Medical Marijuana Uses
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Various lines of research into the health effects of marijuana are ongoing. However, research into medical cannabis has been hampered since the 1930s by the drug’s illegality, a situation only now beginning to change for would-be researchers. This means that while many promising benefits of medical cannabis are being researched, in many cases further and repeated studies will be necessary before these uses can be approved by doctors.
Medical Uses of THC: Increased Appetite
One of the most well-established medical uses for cannabis is in increasing appetite for AIDS and cancer patients, those with wasting diseases, and other patients who might benefit from an increase in appetite.
The synthetic THC pill Marinol was approved by the U.S. Food and Drug Administration in 1985 for just such a purpose. Marinol has been shown to stimulate the appetite and reduce nausea and vomiting.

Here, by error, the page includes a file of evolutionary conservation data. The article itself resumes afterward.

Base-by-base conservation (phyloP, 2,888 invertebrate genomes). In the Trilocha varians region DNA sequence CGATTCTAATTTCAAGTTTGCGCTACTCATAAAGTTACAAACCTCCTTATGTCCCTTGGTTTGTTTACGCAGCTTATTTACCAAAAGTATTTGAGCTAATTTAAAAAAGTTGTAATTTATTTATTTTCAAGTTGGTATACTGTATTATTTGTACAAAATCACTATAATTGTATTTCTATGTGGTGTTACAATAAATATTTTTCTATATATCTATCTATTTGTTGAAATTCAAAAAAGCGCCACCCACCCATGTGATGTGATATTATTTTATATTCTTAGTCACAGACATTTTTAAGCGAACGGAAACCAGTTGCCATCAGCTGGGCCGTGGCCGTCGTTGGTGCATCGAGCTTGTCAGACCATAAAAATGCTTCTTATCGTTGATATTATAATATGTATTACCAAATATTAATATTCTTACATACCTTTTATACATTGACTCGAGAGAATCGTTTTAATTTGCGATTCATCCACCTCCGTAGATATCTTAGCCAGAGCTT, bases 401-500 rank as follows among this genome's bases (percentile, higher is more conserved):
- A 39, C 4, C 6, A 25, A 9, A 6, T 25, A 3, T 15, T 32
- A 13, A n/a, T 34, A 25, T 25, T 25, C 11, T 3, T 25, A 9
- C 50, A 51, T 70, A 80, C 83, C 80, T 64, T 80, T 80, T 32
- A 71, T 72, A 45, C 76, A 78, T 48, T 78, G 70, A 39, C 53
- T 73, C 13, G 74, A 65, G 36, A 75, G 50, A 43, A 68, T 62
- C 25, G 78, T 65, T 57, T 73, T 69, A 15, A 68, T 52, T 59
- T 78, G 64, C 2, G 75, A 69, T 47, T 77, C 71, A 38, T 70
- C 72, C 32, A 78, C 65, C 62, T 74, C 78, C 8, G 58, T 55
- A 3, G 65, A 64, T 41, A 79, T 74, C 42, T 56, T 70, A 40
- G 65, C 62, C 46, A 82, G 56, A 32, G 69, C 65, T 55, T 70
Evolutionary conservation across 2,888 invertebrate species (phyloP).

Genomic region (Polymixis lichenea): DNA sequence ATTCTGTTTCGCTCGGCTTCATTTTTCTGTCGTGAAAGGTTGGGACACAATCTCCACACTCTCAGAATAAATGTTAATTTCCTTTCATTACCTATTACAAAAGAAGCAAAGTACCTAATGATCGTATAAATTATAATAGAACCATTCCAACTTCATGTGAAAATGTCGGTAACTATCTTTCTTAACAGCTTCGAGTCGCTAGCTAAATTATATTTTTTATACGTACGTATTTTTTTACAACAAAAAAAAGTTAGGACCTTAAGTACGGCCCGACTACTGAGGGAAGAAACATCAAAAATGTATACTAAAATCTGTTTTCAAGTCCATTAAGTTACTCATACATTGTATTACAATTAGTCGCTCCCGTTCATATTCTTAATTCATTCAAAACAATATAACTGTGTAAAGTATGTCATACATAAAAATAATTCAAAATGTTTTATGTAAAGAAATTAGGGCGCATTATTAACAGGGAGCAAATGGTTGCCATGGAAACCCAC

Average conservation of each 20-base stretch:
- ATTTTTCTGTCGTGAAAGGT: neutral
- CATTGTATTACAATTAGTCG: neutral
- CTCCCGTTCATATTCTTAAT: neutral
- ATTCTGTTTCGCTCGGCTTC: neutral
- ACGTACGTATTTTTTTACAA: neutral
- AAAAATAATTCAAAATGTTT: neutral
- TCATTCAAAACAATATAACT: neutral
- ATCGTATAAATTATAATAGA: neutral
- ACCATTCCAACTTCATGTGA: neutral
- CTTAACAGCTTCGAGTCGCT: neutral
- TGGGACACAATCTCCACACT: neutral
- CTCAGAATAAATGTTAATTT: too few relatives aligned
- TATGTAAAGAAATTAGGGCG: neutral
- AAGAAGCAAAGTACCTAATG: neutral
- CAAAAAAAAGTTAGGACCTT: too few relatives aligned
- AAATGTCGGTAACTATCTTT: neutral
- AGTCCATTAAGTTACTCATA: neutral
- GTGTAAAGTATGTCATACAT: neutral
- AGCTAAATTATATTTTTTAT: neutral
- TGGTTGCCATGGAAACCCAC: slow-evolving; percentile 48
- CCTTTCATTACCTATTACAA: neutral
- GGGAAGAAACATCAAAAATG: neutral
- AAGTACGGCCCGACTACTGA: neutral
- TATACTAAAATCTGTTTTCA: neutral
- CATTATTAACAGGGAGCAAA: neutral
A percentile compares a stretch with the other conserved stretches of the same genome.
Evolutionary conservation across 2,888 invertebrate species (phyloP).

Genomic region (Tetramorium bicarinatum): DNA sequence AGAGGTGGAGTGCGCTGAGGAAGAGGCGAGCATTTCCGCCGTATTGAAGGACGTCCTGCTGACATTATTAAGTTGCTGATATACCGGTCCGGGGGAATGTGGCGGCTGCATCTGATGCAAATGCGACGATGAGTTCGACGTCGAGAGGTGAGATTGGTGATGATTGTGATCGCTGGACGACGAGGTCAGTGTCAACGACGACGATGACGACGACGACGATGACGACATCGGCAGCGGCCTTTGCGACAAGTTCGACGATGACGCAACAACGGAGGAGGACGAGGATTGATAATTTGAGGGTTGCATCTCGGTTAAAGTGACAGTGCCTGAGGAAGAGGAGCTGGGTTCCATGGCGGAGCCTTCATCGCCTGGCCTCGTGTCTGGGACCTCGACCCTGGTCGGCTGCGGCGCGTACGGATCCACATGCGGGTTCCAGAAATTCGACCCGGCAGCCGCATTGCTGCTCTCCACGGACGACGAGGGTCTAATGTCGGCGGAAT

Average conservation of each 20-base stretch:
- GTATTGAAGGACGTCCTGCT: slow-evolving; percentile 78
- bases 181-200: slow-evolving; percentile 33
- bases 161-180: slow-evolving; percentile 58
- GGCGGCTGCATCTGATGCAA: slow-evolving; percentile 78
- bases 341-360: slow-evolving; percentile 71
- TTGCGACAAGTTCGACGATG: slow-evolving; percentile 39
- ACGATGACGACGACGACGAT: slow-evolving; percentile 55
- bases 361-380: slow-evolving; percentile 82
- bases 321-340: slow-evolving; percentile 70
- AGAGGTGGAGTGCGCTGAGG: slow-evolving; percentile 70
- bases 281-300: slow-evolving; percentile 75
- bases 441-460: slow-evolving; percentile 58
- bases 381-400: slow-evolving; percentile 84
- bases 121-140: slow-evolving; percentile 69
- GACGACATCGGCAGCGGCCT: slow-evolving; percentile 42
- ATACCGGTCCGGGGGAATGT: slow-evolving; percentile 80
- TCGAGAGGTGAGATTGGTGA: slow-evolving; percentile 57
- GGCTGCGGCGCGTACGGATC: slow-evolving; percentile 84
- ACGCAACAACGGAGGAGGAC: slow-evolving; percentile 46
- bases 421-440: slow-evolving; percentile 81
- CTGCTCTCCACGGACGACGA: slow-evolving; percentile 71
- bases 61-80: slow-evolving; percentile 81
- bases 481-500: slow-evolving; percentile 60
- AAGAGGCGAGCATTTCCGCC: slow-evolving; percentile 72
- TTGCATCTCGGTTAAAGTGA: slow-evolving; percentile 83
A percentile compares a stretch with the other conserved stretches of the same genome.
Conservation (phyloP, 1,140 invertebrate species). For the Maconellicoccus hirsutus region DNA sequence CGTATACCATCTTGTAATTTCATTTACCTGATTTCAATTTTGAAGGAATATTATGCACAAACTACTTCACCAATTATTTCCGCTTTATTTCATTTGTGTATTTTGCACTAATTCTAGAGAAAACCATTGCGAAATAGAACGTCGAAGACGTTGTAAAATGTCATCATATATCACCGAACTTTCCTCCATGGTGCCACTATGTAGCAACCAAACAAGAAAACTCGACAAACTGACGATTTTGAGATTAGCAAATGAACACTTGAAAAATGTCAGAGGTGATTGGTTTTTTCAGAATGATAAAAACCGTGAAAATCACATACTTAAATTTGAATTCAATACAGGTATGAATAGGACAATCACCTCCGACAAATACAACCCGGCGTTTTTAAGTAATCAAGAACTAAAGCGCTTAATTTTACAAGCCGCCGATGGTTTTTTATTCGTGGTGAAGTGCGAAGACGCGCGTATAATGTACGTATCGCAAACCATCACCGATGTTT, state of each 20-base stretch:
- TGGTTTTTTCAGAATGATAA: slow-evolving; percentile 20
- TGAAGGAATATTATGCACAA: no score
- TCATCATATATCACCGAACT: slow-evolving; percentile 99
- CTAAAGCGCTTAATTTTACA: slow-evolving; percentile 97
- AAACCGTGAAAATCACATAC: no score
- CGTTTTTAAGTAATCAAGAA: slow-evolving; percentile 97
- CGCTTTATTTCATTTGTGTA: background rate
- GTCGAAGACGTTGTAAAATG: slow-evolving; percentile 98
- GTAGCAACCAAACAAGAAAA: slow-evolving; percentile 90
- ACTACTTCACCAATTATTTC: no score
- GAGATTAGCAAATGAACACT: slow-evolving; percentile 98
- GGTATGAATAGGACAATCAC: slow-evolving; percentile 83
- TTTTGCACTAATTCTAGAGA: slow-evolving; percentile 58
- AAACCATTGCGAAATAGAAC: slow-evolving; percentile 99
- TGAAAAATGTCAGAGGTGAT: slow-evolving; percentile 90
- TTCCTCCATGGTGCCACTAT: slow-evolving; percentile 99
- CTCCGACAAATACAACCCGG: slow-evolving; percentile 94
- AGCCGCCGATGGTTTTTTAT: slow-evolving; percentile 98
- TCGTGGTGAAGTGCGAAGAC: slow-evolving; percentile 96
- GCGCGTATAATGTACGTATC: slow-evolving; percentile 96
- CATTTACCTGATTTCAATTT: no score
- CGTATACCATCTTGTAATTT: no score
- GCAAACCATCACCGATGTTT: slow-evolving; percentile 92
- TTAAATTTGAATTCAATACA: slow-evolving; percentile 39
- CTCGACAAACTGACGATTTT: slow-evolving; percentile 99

Other Medical Uses of THC
Beyond its ability to stimulate appetite, THC may be medically useful in several other ways. Here are a few of the potential medical benefits of THC:
- Pain reduction
- Inflammation reduction
- Improving problems in muscle control
Medical Uses of CBD
CBD, a non-psychoactive cannabinoid found in cannabis, has garnered a lot of media attention for its use in young children to relieve the symptoms of serious seizures. Many more medical uses have been suggested for CBD, including
- neuroprotection from conditions such as Alzheimer’s disease, stroke, multiple sclerosis (MS), and Parkinson’s disease,
- pain reduction for conditions like cancer, MS, and rheumatoid arthritis,
- anti-tumor effects,
- anti-psychotic effects for schizophrenia, Parkinson’s disease, and post-traumatic stress disorder,
- anti-anxiety effects, and
- treatment for drug addiction, particularly morphine and heroin addiction.